Uncle Fred in the Springtime
“[Wodehouse’s] entire genius was for being funny.” —Douglas AdamsFrederick Altamont Cornwallis Twistleton, Fifth Earl of Ickenham, better known as Uncle Fred, is back “to spread sweetness and light” wherever he goes. At the request of Lord Emsworth, Uncle Fred journeys to Blandings Castle to... show more
“[Wodehouse’s] entire genius was for being funny.” —Douglas AdamsFrederick Altamont Cornwallis Twistleton, Fifth Earl of Ickenham, better known as Uncle Fred, is back “to spread sweetness and light” wherever he goes. At the request of Lord Emsworth, Uncle Fred journeys to Blandings Castle to steal the Empress of Blandings before the ill-tempered, egg-throwing Duke of Dunstable can lay claim to her. Disguised as the eminent nerve specialist Sir Roderick Glossop, and with his distressed nephew Pongo in tow, Uncle Fred must not only steal a pig but also reunite a young couple and diagnose various members of the upper class with imaginary mental illnesses, all before his domineering wife realizes he’s escaped their country estate.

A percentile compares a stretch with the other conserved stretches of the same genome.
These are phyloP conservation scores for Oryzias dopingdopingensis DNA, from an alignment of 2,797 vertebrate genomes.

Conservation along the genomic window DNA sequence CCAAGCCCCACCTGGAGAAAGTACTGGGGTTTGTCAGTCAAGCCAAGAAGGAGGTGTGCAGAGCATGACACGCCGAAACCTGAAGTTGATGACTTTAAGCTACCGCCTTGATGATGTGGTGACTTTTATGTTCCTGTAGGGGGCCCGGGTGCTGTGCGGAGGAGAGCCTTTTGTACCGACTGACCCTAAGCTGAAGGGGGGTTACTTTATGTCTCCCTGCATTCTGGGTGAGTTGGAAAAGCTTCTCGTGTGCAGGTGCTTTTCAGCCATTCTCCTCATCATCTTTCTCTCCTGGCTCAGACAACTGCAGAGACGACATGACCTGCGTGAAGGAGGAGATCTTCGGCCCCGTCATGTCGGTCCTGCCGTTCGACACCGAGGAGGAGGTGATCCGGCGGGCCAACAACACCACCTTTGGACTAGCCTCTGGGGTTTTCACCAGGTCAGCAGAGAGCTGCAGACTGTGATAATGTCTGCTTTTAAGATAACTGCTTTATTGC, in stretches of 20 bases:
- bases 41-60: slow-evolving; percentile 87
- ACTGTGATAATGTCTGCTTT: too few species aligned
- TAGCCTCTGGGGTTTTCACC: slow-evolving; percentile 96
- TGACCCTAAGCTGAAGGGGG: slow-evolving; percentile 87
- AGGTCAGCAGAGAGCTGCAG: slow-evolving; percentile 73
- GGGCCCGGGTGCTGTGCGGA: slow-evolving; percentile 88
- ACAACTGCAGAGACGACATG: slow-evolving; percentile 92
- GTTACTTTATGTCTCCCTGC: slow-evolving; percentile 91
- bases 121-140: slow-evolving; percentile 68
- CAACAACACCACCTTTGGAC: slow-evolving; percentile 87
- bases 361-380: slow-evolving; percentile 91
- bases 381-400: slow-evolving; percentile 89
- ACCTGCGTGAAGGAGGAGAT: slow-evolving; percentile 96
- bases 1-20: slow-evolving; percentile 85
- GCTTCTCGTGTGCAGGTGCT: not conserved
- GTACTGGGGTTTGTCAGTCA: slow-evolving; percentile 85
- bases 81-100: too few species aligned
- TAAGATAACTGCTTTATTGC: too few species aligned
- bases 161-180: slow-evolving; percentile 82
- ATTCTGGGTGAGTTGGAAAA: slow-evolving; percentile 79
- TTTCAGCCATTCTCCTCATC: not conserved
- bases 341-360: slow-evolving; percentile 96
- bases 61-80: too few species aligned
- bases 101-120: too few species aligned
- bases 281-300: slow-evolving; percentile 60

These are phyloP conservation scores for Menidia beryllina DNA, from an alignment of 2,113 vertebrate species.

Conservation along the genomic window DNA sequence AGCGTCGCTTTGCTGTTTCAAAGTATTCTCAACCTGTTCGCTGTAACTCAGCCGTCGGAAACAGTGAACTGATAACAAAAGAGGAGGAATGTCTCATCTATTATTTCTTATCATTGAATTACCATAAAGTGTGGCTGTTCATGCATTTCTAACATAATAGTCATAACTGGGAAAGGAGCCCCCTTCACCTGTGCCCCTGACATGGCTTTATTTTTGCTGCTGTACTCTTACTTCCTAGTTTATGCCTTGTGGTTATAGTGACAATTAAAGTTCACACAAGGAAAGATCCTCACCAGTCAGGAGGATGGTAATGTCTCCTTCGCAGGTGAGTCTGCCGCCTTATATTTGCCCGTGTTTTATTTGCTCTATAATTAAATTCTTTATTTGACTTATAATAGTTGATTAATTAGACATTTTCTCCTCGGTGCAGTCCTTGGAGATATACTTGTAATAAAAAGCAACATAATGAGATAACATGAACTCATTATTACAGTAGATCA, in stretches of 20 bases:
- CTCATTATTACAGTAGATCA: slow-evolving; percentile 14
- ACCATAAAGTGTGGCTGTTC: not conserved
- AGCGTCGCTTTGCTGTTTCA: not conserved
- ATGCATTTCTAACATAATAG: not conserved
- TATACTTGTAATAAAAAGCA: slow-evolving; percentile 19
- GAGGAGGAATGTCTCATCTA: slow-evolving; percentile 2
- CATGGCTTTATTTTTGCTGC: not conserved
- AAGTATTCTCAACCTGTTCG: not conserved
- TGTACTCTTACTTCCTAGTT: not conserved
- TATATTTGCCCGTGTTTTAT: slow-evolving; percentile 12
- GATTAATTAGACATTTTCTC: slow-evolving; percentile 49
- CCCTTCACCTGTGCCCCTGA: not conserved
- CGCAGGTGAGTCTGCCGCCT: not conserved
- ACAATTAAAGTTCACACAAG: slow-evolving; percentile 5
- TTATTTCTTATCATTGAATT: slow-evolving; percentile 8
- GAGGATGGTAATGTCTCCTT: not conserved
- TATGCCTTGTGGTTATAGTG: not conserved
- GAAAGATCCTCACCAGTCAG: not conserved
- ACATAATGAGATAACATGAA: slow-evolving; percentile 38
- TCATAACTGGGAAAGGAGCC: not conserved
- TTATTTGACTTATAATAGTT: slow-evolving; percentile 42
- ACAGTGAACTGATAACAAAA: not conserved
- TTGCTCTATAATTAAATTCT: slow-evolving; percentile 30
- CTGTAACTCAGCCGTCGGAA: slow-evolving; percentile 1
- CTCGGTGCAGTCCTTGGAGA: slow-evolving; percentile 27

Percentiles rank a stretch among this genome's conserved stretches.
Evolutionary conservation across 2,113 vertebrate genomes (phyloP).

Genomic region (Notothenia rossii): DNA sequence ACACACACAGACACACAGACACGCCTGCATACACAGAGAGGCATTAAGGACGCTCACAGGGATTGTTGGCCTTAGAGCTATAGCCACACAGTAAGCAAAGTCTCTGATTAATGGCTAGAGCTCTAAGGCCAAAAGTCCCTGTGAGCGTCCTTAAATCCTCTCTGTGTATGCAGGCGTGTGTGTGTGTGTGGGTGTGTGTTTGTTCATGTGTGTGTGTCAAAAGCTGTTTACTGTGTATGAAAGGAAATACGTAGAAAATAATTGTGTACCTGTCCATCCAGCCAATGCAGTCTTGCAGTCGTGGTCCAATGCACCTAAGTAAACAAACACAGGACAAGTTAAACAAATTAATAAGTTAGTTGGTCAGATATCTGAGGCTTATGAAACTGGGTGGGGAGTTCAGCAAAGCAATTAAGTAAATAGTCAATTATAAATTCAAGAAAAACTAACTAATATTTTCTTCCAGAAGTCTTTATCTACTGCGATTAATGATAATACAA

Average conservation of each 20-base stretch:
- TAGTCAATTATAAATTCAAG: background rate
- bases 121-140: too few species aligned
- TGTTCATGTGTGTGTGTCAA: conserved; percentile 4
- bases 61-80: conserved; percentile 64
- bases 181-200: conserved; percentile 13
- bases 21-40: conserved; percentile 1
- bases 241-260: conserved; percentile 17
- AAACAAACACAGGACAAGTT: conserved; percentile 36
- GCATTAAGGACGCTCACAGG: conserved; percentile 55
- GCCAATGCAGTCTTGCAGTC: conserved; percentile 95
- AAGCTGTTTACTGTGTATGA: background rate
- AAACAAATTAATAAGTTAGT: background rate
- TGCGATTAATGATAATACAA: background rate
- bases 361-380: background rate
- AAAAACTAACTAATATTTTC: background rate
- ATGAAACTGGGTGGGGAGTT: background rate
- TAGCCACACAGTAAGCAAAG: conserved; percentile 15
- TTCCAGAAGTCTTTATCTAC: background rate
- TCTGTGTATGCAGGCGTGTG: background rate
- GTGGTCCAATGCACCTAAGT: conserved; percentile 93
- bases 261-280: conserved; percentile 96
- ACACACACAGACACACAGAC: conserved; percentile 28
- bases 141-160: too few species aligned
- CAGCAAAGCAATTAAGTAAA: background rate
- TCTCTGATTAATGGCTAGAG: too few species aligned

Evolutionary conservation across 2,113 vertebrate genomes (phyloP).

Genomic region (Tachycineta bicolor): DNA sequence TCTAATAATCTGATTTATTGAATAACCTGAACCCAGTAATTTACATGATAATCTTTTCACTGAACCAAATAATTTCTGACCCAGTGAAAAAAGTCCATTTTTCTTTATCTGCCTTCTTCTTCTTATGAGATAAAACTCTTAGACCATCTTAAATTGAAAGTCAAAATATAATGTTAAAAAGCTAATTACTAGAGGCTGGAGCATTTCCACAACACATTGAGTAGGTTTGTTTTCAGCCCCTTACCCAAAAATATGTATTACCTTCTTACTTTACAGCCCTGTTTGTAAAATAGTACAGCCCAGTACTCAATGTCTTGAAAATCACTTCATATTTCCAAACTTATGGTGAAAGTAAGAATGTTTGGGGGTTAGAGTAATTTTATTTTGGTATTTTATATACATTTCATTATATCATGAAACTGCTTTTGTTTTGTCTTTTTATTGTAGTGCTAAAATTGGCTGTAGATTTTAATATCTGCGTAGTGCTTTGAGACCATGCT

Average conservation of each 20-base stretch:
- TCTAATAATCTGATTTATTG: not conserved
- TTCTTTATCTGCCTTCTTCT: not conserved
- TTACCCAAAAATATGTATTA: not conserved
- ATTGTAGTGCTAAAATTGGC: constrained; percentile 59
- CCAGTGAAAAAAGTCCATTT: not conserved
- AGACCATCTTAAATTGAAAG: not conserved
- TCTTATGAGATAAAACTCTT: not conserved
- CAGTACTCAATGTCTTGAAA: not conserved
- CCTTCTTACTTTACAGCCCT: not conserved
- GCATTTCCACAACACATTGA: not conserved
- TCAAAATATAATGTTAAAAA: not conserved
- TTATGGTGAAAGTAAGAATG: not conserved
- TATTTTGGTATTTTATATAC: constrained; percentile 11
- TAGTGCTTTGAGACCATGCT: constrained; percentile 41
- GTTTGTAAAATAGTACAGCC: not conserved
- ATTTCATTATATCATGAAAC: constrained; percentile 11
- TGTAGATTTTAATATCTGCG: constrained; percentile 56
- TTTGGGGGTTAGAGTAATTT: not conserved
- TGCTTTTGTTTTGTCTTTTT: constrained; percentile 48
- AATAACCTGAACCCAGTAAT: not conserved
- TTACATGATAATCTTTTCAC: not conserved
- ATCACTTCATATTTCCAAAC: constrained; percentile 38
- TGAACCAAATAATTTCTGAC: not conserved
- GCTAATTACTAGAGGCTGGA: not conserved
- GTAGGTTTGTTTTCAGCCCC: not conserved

Publish date: July 2nd 2012
Publisher: W. W. Norton & Company
Pages no: 240
Edition language: English
Series: Blandings Castle (#6)
I feel a bit sheepish giving this 5 stars, since the last book to receive this rating from me was Faulkner, and this is no Faulkner. But it is a simply wonderful specimen of comic novel. Laugh-out-loud funny. Amusing. Full of what-ho! and a jolly good time. Wodehouse can tie the most amazing kn...
I am amazed that Wodehouse finds so many reasons for young couples to break their engagements, as well as reasons for needing to raise a bit of capital. The last paragraph of this novel seems to convey a warm, fuzzy feeling, but there's really not as much to be warm and fuzzy about as in the other W...
My favorite Wodehouse novel by far. Very comical!
Roundly praised as the finest of Wodehouse's works, it was the first one I read. I love the Empress.
When the eccentric Uncle Fred played Cupid to Lord Emsworth, little did he know that he would be known as Imposter A and the Lord's pig, the Empress, as Imposter B.